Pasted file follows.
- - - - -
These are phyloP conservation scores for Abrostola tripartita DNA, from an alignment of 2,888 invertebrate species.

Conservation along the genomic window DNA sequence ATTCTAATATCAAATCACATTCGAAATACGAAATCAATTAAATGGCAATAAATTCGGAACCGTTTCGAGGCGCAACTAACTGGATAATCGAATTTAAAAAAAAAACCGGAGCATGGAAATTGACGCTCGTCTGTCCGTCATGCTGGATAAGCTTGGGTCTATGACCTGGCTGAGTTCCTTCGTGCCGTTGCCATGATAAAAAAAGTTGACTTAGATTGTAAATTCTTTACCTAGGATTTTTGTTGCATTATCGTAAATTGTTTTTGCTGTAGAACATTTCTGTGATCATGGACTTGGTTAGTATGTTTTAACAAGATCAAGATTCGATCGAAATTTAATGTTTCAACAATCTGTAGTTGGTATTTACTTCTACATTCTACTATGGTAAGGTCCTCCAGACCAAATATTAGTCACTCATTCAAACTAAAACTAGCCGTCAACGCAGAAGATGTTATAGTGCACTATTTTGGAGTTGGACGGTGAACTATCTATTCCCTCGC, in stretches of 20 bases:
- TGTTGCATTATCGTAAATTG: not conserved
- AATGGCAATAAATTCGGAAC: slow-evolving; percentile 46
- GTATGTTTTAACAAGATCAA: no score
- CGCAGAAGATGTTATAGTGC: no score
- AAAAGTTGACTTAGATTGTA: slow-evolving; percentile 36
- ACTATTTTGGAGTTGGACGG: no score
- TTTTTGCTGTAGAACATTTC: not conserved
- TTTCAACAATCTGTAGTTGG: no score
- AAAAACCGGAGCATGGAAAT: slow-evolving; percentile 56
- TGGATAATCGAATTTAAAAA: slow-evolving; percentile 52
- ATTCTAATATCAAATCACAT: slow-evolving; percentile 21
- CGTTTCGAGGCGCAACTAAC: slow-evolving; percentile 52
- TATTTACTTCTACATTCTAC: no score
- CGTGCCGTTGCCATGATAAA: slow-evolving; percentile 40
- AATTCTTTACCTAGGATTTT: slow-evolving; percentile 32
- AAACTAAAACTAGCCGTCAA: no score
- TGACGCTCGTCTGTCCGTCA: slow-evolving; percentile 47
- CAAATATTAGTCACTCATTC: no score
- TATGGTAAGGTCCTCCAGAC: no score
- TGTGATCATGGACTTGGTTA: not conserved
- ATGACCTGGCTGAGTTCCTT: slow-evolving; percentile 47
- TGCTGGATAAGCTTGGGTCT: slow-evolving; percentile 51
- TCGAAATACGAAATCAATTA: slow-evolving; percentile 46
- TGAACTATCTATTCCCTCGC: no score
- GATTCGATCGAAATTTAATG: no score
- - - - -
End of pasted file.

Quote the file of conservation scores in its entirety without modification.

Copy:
These are phyloP conservation scores for Abrostola tripartita DNA, from an alignment of 2,888 invertebrate species.

Conservation along the genomic window DNA sequence ATTCTAATATCAAATCACATTCGAAATACGAAATCAATTAAATGGCAATAAATTCGGAACCGTTTCGAGGCGCAACTAACTGGATAATCGAATTTAAAAAAAAAACCGGAGCATGGAAATTGACGCTCGTCTGTCCGTCATGCTGGATAAGCTTGGGTCTATGACCTGGCTGAGTTCCTTCGTGCCGTTGCCATGATAAAAAAAGTTGACTTAGATTGTAAATTCTTTACCTAGGATTTTTGTTGCATTATCGTAAATTGTTTTTGCTGTAGAACATTTCTGTGATCATGGACTTGGTTAGTATGTTTTAACAAGATCAAGATTCGATCGAAATTTAATGTTTCAACAATCTGTAGTTGGTATTTACTTCTACATTCTACTATGGTAAGGTCCTCCAGACCAAATATTAGTCACTCATTCAAACTAAAACTAGCCGTCAACGCAGAAGATGTTATAGTGCACTATTTTGGAGTTGGACGGTGAACTATCTATTCCCTCGC, in stretches of 20 bases:
- TGTTGCATTATCGTAAATTG: not conserved
- AATGGCAATAAATTCGGAAC: slow-evolving; percentile 46
- GTATGTTTTAACAAGATCAA: no score
- CGCAGAAGATGTTATAGTGC: no score
- AAAAGTTGACTTAGATTGTA: slow-evolving; percentile 36
- ACTATTTTGGAGTTGGACGG: no score
- TTTTTGCTGTAGAACATTTC: not conserved
- TTTCAACAATCTGTAGTTGG: no score
- AAAAACCGGAGCATGGAAAT: slow-evolving; percentile 56
- TGGATAATCGAATTTAAAAA: slow-evolving; percentile 52
- ATTCTAATATCAAATCACAT: slow-evolving; percentile 21
- CGTTTCGAGGCGCAACTAAC: slow-evolving; percentile 52
- TATTTACTTCTACATTCTAC: no score
- CGTGCCGTTGCCATGATAAA: slow-evolving; percentile 40
- AATTCTTTACCTAGGATTTT: slow-evolving; percentile 32
- AAACTAAAACTAGCCGTCAA: no score
- TGACGCTCGTCTGTCCGTCA: slow-evolving; percentile 47
- CAAATATTAGTCACTCATTC: no score
- TATGGTAAGGTCCTCCAGAC: no score
- TGTGATCATGGACTTGGTTA: not conserved
- ATGACCTGGCTGAGTTCCTT: slow-evolving; percentile 47
- TGCTGGATAAGCTTGGGTCT: slow-evolving; percentile 51
- TCGAAATACGAAATCAATTA: slow-evolving; percentile 46
- TGAACTATCTATTCCCTCGC: no score
- GATTCGATCGAAATTTAATG: no score